Subject: Info: IWC & Pro- and Anti-Whaling Forces S (fwd)

Michael Williamson (pita@whale.simmons.edu)
Sun, 9 Jun 1996 15:09:04 -0400 (EDT)

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J. Michael Williamson
   Wheelock College
   Principal Investigator-WhaleNet <http://whale.simmons.edu>
   Associate Professor-Science
voice: 617.734.5200, ext. 256
fax:    617.566.7369

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---------- Forwarded message ----------
Date: Sat, 8 Jun 96 13:38:00 UTC 0000
From: r.mallon1@genie.com
To: marmam@uvvm.uvic.ca, pita@whale.simmons.edu
Subject: Pro- and Anti-Whaling Forces S

Pro- and Anti-Whaling Forces Seek Showdown at ...

   NEW YORK, June 6 /U.S. Newswire/ -- Pro- and anti-whaling advocates
are  marshalling their forces to define the future of the International
Whaling Commission (IWC) when it holds its annual meeting in Aberdeen,
Scotland June 24-28.
   The IWC, established by the International Convention for the
Regulation of Whaling in 1946, has been roiled by seemingly
irreconcilable differences between those who want to conserve and
manage whales for sustainable use and those who want to use the
organization as a means of protecting whales from all harm.
   Under the Convention, the IWC was empowered "to provide proper
conservation of whale stocks and thus make possible the orderly
development of the whaling industry." But in recent years, strengthened
by the addition of non-whaling countries to IWC membership, to the
point where they command a three-quarters majority, anti-whaling
advocates have changed the course and complexion of the IWC's actions.
   This year, most of the contentious issues will come to a head at
Aberdeen.
   The big issue is whether the IWC has the authority to bypass the
provisions of the Convention and change its purpose without the consent
of all the member nations.  The issue has come up before but was not
pursued to a conclusion in areas such as the commercial whaling
moratorium, humane killing, and studies of small cetaceans. In the
past, member nations opposed in principle or practice to measures that
did not conform to the provisions of the Convention either filed an
objection and were exempted, or went along in a spirit of accommodation.
   This year the issue will be pressed in several areas. Foremost is
the Southern Ocean Whale Sanctuary (SOWS), a measure prohibiting
commercial whaling, but not whale research or aboriginal whaling, in
the 13 million square miles of water surrounding the Antarctic.  The
SOWS, passed in 1994, prevents the sustainable use of such abundant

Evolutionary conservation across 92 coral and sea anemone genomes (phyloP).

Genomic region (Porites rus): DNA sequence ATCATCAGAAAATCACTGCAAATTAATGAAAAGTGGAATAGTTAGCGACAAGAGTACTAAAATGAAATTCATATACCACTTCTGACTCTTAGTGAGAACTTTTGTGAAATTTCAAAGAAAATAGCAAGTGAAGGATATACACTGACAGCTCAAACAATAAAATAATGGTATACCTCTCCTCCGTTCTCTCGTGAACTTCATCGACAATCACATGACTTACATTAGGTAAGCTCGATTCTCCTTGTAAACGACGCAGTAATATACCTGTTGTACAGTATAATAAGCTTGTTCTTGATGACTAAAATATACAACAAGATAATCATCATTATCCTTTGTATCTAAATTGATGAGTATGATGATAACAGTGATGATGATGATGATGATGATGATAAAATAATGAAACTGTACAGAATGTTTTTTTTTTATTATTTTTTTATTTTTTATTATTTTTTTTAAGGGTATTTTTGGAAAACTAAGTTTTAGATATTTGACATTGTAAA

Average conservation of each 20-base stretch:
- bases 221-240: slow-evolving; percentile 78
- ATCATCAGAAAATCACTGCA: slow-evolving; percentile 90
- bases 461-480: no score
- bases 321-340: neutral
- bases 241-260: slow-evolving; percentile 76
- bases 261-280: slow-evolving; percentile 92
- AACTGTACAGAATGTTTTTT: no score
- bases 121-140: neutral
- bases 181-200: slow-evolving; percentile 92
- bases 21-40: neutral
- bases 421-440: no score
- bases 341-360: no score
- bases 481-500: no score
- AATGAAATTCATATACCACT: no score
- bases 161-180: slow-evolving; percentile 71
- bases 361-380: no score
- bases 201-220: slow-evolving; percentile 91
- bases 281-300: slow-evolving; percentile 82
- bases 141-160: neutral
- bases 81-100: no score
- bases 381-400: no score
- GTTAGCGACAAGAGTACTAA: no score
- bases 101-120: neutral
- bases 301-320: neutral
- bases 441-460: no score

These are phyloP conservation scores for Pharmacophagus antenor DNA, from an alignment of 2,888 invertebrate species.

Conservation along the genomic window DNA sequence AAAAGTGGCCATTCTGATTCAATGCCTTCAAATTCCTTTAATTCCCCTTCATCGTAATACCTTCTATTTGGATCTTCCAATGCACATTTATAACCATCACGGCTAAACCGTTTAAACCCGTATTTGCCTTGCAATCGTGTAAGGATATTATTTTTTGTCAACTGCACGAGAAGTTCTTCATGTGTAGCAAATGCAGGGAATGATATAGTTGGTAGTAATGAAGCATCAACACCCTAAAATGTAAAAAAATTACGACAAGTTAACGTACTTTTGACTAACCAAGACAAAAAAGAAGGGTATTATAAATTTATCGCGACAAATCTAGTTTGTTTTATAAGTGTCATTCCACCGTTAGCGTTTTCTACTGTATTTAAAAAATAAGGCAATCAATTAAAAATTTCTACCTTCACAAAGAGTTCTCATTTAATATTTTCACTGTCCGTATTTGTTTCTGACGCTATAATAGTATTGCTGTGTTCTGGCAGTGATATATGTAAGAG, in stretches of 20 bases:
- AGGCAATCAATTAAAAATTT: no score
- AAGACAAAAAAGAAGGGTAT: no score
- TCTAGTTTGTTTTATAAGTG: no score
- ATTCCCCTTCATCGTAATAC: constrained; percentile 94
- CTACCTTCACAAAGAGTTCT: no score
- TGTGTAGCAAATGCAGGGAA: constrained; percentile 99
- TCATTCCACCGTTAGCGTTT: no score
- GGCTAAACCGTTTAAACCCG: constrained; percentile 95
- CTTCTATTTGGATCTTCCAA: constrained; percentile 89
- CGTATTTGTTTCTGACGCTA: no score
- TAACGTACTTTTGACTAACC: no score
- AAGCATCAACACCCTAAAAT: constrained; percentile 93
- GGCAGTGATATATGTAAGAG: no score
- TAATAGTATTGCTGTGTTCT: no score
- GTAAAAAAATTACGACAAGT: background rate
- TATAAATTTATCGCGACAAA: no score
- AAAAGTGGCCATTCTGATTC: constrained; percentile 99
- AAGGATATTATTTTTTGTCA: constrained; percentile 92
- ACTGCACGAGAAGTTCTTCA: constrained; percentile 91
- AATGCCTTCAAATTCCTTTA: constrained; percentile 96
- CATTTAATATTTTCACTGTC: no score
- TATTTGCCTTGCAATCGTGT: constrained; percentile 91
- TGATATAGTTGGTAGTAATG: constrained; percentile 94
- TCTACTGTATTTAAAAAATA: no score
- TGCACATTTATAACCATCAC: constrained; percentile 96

and fast reproducing species as minke whales. These are not endangered
and number over three quarter of a million animals. The SOWS was not
approved by the IWC's Scientific Committee, the Commission for the
Conservation of Antarctic Marine Living Resources, the Scientific
Committee for Antarctic Research or any other reputable scientific
body.  A battery of opinions from legal experts contends that passage
of the measure was illegal.
   Sustainable use advocates and many scientists and jurists will press
hard at this meeting to get the IWC back on the road mandated by the
Convention: the conservation, development and optimum utilization of
the whale stocks.
   With the passage of the commercial whaling moratorium in 1982, and
at the request of the IWC, the IWC Scientific Committee was assigned to
develop a Revised Management Procedure (RMP) that would expedite the
rebuilding of depleted whale stocks, ensure against future depletion,
and provide a means of utilizing abundant whale stocks at sustainable
levels.  The Scientific Committee worked for eight years to develop and
test a faultless procedure. But the anti-whaling majority of the IWC
delayed its implementation, causing the chairman of the Scientific
Committee to resign in protest. Those who oppose the resumption of
whaling, even at sustainable levels, are expected to raise more
roadblocks to incorporating the RMP with measures to ensure that catch
quotas and research requirements are enforced.
   Another area of strong contention will be a proposed ban on the use
of the electric lance. The lance is used to electrocute whales not
killed quickly with explosive harpoons. Anti-whaling proponents,
however, allege that the device is not fast enough to qualify as a
humane killing method. Japan, which uses the electric lance, has data
showing that the mean time to death when it is employed is 44 seconds.
   Adversaries of the proposed lance ban see it as just another device
to prevent implementation of the Revised Management Scheme. The ban is
opposed, too, by those who see the whole humane killing issue as
outside of the terms of the Convention.
   An effort to extend the authority of the IWC to dolphins and other
small cetaceans also is expected to face strong opposition at Aberdeen.
Three reasons given for opposing it are: The IWC Convention only
provides jurisdiction over large whales, not small whales, dolphins or
porpoises. The UN Conference on the Environment and Development, the
Convention on Biological Diversity, and a number of other conservation
entities recommend regional management over international management
for oceanic species with regional habitats, such as most small
cetaceans.
   And third, most countries do not want to see small cetacean
management enmeshed in ideological disputes, as at the IWC.
   Other issues that will be raised at the IWC meeting are likely to be:
-- The new assessment of Atlantic minke stocks based upon new
Norwegian sightings surveys.